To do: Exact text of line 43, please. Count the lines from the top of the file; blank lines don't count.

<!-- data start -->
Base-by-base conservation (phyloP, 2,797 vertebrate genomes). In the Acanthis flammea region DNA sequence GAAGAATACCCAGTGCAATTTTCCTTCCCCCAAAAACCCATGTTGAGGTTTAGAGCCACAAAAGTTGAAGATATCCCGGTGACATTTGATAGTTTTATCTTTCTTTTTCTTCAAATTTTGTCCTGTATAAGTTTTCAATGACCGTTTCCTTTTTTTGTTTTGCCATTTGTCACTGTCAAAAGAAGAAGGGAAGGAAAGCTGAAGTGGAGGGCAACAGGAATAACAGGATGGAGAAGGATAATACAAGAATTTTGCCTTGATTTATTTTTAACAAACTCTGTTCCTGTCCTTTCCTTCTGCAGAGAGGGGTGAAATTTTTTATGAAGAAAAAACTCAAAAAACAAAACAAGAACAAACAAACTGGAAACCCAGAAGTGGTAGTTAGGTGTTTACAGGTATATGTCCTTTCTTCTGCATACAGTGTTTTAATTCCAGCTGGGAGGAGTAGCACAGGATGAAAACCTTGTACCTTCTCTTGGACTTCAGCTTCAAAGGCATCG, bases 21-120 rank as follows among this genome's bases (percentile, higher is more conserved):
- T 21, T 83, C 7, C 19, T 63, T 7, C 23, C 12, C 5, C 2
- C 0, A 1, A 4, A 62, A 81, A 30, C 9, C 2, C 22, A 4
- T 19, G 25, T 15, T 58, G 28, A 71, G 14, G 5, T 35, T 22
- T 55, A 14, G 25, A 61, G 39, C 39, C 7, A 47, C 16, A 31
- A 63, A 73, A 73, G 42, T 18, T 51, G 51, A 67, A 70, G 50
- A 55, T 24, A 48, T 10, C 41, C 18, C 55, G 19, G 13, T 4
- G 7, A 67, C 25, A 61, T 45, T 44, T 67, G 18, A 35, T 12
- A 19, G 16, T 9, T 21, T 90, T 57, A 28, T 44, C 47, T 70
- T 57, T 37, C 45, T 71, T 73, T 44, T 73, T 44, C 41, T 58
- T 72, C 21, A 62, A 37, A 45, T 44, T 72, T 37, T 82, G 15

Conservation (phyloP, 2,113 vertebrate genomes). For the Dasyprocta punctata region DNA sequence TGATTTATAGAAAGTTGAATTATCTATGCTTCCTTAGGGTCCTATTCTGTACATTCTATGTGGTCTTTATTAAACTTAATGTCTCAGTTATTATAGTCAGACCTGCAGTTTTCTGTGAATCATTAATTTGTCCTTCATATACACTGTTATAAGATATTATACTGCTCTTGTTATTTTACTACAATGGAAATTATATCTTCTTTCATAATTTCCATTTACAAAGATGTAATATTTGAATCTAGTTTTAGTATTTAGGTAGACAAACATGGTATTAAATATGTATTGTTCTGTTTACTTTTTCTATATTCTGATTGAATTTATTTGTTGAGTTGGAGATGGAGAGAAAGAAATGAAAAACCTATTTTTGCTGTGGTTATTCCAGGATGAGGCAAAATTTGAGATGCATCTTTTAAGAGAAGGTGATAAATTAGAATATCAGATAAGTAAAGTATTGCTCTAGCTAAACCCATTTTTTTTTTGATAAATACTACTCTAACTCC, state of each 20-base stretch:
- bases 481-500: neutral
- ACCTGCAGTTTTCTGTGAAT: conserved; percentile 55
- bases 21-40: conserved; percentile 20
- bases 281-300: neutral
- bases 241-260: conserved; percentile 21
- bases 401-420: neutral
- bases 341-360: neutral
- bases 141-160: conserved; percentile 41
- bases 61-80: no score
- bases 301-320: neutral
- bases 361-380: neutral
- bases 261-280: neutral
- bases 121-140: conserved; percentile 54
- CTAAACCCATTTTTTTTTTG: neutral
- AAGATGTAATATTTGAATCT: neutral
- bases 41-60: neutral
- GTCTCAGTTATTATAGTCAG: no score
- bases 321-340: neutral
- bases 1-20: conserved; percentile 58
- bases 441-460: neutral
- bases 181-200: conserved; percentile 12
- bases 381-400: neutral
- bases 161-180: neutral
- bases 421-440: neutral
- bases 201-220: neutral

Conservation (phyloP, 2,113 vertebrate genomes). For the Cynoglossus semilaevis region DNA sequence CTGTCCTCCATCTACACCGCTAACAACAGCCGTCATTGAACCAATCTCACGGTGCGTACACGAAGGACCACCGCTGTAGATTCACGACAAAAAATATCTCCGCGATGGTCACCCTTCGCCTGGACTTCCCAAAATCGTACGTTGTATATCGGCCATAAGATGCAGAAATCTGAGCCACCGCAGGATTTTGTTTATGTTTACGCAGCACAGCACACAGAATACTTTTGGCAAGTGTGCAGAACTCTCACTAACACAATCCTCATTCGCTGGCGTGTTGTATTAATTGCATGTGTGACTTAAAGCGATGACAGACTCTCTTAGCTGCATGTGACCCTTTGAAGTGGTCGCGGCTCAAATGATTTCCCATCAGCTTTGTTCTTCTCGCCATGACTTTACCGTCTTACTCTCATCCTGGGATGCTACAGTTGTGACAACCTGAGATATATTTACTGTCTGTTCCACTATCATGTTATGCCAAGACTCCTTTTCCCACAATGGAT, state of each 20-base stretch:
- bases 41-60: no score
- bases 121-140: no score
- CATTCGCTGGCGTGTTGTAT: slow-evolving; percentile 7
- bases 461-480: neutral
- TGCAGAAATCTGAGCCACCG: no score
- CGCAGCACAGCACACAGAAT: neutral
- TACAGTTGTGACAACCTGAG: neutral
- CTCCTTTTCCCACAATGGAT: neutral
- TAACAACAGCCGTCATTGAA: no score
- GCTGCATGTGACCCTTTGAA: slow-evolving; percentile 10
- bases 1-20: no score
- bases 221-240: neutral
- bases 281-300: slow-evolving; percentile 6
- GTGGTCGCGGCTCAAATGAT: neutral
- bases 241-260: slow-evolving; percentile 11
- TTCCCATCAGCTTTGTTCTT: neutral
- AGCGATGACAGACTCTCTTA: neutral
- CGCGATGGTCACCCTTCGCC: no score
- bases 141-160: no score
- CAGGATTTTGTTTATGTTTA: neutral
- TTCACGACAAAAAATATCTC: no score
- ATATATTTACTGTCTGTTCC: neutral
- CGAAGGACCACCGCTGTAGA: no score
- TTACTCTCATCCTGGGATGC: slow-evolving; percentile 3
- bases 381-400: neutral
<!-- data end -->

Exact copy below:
- TGCAGAAATCTGAGCCACCG: no score